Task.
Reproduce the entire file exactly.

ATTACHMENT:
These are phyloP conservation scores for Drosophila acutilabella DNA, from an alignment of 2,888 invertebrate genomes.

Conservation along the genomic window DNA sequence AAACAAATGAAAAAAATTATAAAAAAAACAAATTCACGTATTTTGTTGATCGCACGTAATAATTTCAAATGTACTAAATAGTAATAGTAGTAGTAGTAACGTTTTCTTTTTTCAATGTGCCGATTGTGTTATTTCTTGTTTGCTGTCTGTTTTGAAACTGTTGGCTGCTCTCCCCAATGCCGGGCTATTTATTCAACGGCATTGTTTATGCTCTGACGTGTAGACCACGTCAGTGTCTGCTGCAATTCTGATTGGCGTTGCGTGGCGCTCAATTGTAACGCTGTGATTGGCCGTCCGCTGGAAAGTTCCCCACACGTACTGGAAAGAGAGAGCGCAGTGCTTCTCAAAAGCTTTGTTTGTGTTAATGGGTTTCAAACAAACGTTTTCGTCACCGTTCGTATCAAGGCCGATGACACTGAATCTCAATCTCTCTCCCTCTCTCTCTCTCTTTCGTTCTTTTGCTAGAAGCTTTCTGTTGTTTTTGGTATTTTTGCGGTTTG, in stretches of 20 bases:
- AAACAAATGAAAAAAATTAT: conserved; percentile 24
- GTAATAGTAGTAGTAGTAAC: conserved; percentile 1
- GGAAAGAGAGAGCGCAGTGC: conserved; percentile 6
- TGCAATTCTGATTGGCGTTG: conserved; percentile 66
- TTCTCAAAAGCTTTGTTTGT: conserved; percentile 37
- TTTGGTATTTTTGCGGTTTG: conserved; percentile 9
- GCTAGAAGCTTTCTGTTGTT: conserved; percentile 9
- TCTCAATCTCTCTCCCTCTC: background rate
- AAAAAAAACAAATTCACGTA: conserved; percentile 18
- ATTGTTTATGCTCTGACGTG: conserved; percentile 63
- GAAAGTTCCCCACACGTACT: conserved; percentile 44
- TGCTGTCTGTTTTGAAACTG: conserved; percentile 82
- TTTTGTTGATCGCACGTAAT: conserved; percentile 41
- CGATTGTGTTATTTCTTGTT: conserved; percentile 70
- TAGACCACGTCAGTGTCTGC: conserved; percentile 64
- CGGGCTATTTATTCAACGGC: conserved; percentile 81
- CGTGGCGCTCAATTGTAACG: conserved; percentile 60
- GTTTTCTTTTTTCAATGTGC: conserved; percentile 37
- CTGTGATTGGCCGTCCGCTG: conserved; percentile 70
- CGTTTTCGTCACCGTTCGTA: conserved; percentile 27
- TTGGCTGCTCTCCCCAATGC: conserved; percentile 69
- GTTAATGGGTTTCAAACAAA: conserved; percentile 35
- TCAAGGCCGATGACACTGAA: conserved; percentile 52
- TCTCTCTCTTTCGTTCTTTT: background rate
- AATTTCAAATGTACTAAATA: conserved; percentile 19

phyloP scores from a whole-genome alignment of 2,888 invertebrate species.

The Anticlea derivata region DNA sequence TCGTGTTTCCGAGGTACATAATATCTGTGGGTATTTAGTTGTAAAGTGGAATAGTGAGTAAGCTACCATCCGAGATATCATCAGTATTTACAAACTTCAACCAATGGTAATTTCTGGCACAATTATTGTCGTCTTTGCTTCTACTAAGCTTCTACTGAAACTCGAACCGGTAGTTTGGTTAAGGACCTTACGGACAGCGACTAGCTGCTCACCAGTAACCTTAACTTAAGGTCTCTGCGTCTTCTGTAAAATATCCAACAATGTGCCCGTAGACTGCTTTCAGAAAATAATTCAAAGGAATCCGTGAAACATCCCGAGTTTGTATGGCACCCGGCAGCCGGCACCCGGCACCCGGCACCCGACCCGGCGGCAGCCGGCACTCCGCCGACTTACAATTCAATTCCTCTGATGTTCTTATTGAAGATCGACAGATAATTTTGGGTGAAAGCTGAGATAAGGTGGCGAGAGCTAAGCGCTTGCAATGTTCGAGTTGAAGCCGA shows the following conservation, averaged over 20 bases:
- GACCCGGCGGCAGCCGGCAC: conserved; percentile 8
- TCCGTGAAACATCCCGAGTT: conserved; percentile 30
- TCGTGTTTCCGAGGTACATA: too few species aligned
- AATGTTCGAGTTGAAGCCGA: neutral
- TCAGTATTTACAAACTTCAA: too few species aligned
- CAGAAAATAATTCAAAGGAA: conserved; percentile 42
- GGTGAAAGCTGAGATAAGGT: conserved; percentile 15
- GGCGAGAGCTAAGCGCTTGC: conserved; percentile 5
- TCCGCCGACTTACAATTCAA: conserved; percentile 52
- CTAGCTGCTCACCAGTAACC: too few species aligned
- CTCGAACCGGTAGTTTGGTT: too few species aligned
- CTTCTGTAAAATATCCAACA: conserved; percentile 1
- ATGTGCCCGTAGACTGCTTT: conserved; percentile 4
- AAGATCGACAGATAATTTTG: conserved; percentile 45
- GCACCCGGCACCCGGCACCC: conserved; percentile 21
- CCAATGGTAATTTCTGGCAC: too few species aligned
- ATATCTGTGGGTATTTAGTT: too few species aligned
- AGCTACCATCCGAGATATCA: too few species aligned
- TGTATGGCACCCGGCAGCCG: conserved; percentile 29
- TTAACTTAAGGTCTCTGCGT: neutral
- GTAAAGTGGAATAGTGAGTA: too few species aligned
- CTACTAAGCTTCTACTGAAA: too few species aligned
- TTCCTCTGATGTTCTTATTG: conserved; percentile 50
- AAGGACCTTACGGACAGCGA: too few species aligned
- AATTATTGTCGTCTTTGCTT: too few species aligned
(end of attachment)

These are phyloP conservation scores for Drosophila acutilabella DNA, from an alignment of 2,888 invertebrate genomes.

Conservation along the genomic window DNA sequence AAACAAATGAAAAAAATTATAAAAAAAACAAATTCACGTATTTTGTTGATCGCACGTAATAATTTCAAATGTACTAAATAGTAATAGTAGTAGTAGTAACGTTTTCTTTTTTCAATGTGCCGATTGTGTTATTTCTTGTTTGCTGTCTGTTTTGAAACTGTTGGCTGCTCTCCCCAATGCCGGGCTATTTATTCAACGGCATTGTTTATGCTCTGACGTGTAGACCACGTCAGTGTCTGCTGCAATTCTGATTGGCGTTGCGTGGCGCTCAATTGTAACGCTGTGATTGGCCGTCCGCTGGAAAGTTCCCCACACGTACTGGAAAGAGAGAGCGCAGTGCTTCTCAAAAGCTTTGTTTGTGTTAATGGGTTTCAAACAAACGTTTTCGTCACCGTTCGTATCAAGGCCGATGACACTGAATCTCAATCTCTCTCCCTCTCTCTCTCTCTTTCGTTCTTTTGCTAGAAGCTTTCTGTTGTTTTTGGTATTTTTGCGGTTTG, in stretches of 20 bases:
- AAACAAATGAAAAAAATTAT: conserved; percentile 24
- GTAATAGTAGTAGTAGTAAC: conserved; percentile 1
- GGAAAGAGAGAGCGCAGTGC: conserved; percentile 6
- TGCAATTCTGATTGGCGTTG: conserved; percentile 66
- TTCTCAAAAGCTTTGTTTGT: conserved; percentile 37
- TTTGGTATTTTTGCGGTTTG: conserved; percentile 9
- GCTAGAAGCTTTCTGTTGTT: conserved; percentile 9
- TCTCAATCTCTCTCCCTCTC: background rate
- AAAAAAAACAAATTCACGTA: conserved; percentile 18
- ATTGTTTATGCTCTGACGTG: conserved; percentile 63
- GAAAGTTCCCCACACGTACT: conserved; percentile 44
- TGCTGTCTGTTTTGAAACTG: conserved; percentile 82
- TTTTGTTGATCGCACGTAAT: conserved; percentile 41
- CGATTGTGTTATTTCTTGTT: conserved; percentile 70
- TAGACCACGTCAGTGTCTGC: conserved; percentile 64
- CGGGCTATTTATTCAACGGC: conserved; percentile 81
- CGTGGCGCTCAATTGTAACG: conserved; percentile 60
- GTTTTCTTTTTTCAATGTGC: conserved; percentile 37
- CTGTGATTGGCCGTCCGCTG: conserved; percentile 70
- CGTTTTCGTCACCGTTCGTA: conserved; percentile 27
- TTGGCTGCTCTCCCCAATGC: conserved; percentile 69
- GTTAATGGGTTTCAAACAAA: conserved; percentile 35
- TCAAGGCCGATGACACTGAA: conserved; percentile 52
- TCTCTCTCTTTCGTTCTTTT: background rate
- AATTTCAAATGTACTAAATA: conserved; percentile 19

phyloP scores from a whole-genome alignment of 2,888 invertebrate species.

The Anticlea derivata region DNA sequence TCGTGTTTCCGAGGTACATAATATCTGTGGGTATTTAGTTGTAAAGTGGAATAGTGAGTAAGCTACCATCCGAGATATCATCAGTATTTACAAACTTCAACCAATGGTAATTTCTGGCACAATTATTGTCGTCTTTGCTTCTACTAAGCTTCTACTGAAACTCGAACCGGTAGTTTGGTTAAGGACCTTACGGACAGCGACTAGCTGCTCACCAGTAACCTTAACTTAAGGTCTCTGCGTCTTCTGTAAAATATCCAACAATGTGCCCGTAGACTGCTTTCAGAAAATAATTCAAAGGAATCCGTGAAACATCCCGAGTTTGTATGGCACCCGGCAGCCGGCACCCGGCACCCGGCACCCGACCCGGCGGCAGCCGGCACTCCGCCGACTTACAATTCAATTCCTCTGATGTTCTTATTGAAGATCGACAGATAATTTTGGGTGAAAGCTGAGATAAGGTGGCGAGAGCTAAGCGCTTGCAATGTTCGAGTTGAAGCCGA shows the following conservation, averaged over 20 bases:
- GACCCGGCGGCAGCCGGCAC: conserved; percentile 8
- TCCGTGAAACATCCCGAGTT: conserved; percentile 30
- TCGTGTTTCCGAGGTACATA: too few species aligned
- AATGTTCGAGTTGAAGCCGA: neutral
- TCAGTATTTACAAACTTCAA: too few species aligned
- CAGAAAATAATTCAAAGGAA: conserved; percentile 42
- GGTGAAAGCTGAGATAAGGT: conserved; percentile 15
- GGCGAGAGCTAAGCGCTTGC: conserved; percentile 5
- TCCGCCGACTTACAATTCAA: conserved; percentile 52
- CTAGCTGCTCACCAGTAACC: too few species aligned
- CTCGAACCGGTAGTTTGGTT: too few species aligned
- CTTCTGTAAAATATCCAACA: conserved; percentile 1
- ATGTGCCCGTAGACTGCTTT: conserved; percentile 4
- AAGATCGACAGATAATTTTG: conserved; percentile 45
- GCACCCGGCACCCGGCACCC: conserved; percentile 21
- CCAATGGTAATTTCTGGCAC: too few species aligned
- ATATCTGTGGGTATTTAGTT: too few species aligned
- AGCTACCATCCGAGATATCA: too few species aligned
- TGTATGGCACCCGGCAGCCG: conserved; percentile 29
- TTAACTTAAGGTCTCTGCGT: neutral
- GTAAAGTGGAATAGTGAGTA: too few species aligned
- CTACTAAGCTTCTACTGAAA: too few species aligned
- TTCCTCTGATGTTCTTATTG: conserved; percentile 50
- AAGGACCTTACGGACAGCGA: too few species aligned
- AATTATTGTCGTCTTTGCTT: too few species aligned